In the first hundred days they’re doing their best to make good on several of their campaign promises, a systematic and total overhaul of the government chief among them. “Drain the swamp” was a popular rallying cry during the waning months of the election, and it spoke to a popular opinion that everything in Washington was fundamentally corrupt and horrible. The problem with draining a swamp is that it’s an ecosystem, you see, and while you might be trying to get rid of a crocodile, you’re also going to be getting rid of those adorable little birds that pick the stuff out of their teeth. It ignores the effects, and because of that I assumed it was just a soundbite.
So it was a surprise, to say the least, when I checked in on the White House’s Open Data Portal the other day and saw that every data set in it had been removed. This, no doubt, is at least partially due to a website redesign. The portal’s homepage now proudly boasts the shining face of a new Commander-in-Chief and says that we should “check back soon for new data” (huge data, no doubt). But it also speaks to something problematic: while it’s all well and good to change the look of the site to reflect the current administration, the data that was available on the site wasn’t about President Obama’s favorite movies — it was a window into what the government was doing. Here are a few of the data sets that went missing:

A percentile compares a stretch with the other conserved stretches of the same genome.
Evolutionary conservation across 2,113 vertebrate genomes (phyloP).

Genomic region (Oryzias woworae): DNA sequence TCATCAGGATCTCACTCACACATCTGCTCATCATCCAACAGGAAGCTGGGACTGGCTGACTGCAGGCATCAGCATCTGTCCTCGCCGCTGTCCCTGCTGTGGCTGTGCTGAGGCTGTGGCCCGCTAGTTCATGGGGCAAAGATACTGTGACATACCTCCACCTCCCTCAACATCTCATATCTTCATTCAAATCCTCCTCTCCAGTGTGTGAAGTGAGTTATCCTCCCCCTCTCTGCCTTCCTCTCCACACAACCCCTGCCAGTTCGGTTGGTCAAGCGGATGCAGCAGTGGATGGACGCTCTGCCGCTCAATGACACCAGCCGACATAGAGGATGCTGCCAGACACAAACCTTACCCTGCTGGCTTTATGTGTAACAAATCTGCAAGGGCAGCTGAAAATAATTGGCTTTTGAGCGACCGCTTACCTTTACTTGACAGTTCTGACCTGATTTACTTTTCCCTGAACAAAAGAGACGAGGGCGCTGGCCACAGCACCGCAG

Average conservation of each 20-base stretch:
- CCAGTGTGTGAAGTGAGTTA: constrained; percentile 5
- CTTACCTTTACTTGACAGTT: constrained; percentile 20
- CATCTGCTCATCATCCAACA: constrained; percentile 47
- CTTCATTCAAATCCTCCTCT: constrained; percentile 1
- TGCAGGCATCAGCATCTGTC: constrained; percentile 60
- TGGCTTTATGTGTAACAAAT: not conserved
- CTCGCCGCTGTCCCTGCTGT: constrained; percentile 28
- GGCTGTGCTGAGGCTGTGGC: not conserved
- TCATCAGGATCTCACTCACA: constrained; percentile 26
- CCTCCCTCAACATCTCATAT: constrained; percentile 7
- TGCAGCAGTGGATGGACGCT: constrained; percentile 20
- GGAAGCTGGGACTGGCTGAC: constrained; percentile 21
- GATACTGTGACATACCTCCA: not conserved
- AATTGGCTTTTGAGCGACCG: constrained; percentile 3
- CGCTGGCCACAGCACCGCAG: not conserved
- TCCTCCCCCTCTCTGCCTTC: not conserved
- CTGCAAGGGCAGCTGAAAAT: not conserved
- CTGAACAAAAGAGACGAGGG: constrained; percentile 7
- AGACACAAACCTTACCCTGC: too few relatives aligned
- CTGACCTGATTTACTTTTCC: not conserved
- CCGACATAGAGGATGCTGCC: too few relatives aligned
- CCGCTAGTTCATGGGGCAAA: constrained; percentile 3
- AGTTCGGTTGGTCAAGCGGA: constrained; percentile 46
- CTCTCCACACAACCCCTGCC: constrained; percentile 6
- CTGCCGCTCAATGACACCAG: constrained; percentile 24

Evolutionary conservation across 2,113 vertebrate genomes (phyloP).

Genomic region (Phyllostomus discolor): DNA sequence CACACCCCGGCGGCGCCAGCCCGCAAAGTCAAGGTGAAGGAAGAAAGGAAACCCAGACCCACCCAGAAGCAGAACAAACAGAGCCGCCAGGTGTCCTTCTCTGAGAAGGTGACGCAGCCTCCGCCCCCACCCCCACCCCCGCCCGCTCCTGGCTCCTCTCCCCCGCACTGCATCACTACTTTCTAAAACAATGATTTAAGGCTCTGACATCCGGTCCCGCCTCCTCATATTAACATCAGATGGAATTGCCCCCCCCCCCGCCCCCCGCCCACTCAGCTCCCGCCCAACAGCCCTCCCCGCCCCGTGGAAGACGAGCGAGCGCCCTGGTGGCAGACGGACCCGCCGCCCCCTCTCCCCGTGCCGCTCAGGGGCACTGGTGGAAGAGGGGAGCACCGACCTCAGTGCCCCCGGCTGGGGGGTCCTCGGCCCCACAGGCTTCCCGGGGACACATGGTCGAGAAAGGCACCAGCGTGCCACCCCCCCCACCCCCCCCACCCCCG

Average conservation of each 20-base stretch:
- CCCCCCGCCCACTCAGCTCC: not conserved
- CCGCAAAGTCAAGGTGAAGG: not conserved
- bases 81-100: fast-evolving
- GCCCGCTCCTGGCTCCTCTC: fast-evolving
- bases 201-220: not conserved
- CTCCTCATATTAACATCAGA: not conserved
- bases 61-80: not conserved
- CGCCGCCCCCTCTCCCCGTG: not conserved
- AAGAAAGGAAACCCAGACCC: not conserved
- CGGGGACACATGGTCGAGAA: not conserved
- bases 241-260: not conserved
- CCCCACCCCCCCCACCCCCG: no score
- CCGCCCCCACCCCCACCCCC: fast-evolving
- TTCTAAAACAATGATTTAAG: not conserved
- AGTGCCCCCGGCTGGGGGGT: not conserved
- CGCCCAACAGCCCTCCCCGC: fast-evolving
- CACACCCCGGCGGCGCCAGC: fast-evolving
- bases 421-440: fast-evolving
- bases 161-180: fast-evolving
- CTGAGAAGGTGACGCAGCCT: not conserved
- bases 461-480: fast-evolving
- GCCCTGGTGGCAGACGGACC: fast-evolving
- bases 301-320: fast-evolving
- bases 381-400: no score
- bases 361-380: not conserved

- 2017 Budget Receipts
- Carbon Capture and Storage Task Force
- The White House Nominations and Appointments
It is entirely possible that these and the few dozen other data sets on the White House’s open data portal will be restored after they finish the redesign, but what’s worrying is that they were removed at all. These are pieces of data that are supposed to represent a commitment to transparency from the most powerful nation on the planet. The data didn’t lose the election; we shouldn’t have lost the data.